The mosques and Koranic schools are playing a key role in the dissemination of these ideas, as the religious speech became tougher, and is now affecting more than just the religious aspect. Thus, the study reveals that these messages and sermons are playing an important role in the knowledge and attraction young people have for actions led by extremist groups like Boko Haram. Furthermore, a significant number of young people have a positive vision of these actions, which they justify as acts of defiance towards a system perceived as unfair, as the State policies are not supporting people’s aspirations and are viewed as inadequate. Violence is perceived as a means of pressure and assertion against a State seen as a repressive entity, while the religion is perceived as the only tool available for social regulation. In Zinder, where there are several religious movements, the study noticed the rise of the izala Salafists, a religious group opposed to the traditional Islam practiced in Niger and close to the Sufis and Malekites.

Furthermore, young people’s interest for these rigorist practices and interpretations of Islam can be explained as a form of self-development, an identity assertion and a quest for meaning for young people facing precariousness, a lack of socioeconomic opportunities and marginalization. Surveyed young people come from neighbourhoods deemed to be violent and stigmatized as such, with lack of basic infrastructure and where marginalized people (such as people with leprosy, disabled, deaf or blind people) have been displaced. Most of them are unemployed, or have seasonal jobs, and depend on the food and financial assistance from their families. The unemployment and precariousness of young people in Zinder’s palais and fadas thus push many away from the traditional patterns of self-fulfilment and social recognition, making them vulnerable to recruitment by extremist groups. Supporting strict religious groups also allows them to define themselves against the religious heritage of their parents and the rest of the society, and thus to build an original personal identity. Finally, these young people often participate in their neighbourhoods’ informal economy, through drug trafficking, prostitution or theft. For some of these young offenders, religious motives tend to socially legitimize violence, an offence punishable under criminal law.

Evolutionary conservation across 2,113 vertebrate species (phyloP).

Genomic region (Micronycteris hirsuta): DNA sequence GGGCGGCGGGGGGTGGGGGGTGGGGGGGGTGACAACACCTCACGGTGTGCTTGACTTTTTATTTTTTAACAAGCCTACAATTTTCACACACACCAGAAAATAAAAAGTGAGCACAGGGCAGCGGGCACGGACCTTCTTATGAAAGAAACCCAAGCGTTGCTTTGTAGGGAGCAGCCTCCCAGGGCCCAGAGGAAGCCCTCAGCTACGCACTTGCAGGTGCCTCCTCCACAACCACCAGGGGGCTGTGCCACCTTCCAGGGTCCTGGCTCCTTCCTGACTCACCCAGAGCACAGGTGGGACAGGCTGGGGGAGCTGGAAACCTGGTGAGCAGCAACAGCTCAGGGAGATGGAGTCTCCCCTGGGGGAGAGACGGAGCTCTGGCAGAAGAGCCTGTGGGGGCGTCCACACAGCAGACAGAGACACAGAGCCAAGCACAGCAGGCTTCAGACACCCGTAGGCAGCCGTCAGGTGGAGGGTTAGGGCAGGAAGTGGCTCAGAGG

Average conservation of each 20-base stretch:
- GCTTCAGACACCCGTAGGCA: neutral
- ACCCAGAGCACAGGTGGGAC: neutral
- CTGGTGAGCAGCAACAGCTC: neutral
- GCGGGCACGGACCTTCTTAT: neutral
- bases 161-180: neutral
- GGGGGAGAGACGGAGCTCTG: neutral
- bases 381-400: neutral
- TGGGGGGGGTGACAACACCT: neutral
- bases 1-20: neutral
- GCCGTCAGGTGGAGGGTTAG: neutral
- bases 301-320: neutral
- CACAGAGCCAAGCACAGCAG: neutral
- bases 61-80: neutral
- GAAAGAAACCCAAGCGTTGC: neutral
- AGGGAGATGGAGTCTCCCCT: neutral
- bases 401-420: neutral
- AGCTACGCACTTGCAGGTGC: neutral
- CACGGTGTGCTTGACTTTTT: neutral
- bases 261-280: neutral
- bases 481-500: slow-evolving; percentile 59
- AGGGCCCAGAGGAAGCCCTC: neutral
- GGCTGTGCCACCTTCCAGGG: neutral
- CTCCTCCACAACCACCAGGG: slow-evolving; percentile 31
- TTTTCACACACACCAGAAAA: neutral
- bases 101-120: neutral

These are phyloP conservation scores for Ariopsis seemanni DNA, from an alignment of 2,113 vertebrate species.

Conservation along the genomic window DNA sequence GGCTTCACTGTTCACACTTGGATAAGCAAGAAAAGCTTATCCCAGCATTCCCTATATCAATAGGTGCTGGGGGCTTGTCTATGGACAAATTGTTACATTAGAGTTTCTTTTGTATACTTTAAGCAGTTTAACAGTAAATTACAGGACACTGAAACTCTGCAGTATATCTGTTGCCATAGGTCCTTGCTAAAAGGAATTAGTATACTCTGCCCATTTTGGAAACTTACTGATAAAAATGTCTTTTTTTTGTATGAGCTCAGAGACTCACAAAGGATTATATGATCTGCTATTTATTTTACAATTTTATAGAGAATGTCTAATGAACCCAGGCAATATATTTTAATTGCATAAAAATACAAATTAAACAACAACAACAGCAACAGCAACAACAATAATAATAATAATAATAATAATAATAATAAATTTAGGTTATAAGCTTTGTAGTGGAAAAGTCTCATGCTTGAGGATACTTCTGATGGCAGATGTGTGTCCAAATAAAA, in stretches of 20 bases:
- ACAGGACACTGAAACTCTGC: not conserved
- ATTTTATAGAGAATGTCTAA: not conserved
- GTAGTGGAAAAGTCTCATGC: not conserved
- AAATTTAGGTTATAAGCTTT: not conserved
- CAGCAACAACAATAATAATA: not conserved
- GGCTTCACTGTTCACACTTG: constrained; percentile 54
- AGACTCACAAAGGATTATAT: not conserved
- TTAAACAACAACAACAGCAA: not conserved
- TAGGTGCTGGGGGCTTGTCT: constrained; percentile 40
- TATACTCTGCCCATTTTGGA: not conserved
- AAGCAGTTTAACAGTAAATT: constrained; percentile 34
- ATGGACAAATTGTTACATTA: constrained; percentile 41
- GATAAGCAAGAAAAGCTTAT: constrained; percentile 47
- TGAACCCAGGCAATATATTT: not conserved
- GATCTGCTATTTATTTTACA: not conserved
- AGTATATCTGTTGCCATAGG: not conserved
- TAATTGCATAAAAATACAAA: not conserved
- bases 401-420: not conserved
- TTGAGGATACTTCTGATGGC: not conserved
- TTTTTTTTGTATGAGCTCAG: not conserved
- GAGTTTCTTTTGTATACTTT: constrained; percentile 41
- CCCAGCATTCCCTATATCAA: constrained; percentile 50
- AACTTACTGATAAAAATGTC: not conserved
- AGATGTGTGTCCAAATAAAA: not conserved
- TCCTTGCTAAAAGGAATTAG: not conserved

By becoming “defenders” of the values and religious causes, they gain some social recognition. Overall, surveyed young people think that the factors explaining violent extremism are poverty, social exclusion and injustice, but they also argue that political and religious leaders play an important role in the indoctrination and manipulation of the youth, including through financial incentives. They also point out the role of the preaching centres and Koranic schools for spreading extremist and violent ideologies. Despite the distrust expressed towards the State, the majority of young people think that the State is the stakeholder that is most likely to prevent violent extremism, along with religious leaders. The authors made the following main recommendations:

  • Promoting local dialogue frameworks, especially for intergenerational dialogue;
  • Re-engaging the State in the most deprived neighbourhoods;
  • Implementing a mediation policy with the assistance of religious leaders;
  • Adding the prevention of violent extremism in advocacy policies;
  • Promoting the rehabilitating and reintegrating process of former violent perpetrators;
  • Developing policies for combating young people’s precarious conditions and poverty, in particular through implementing training centres and supporting entrepreneurship;
  • Implementing a conflict management system at the neighbourhood level; and • Creating recreational centres and youth development frameworks.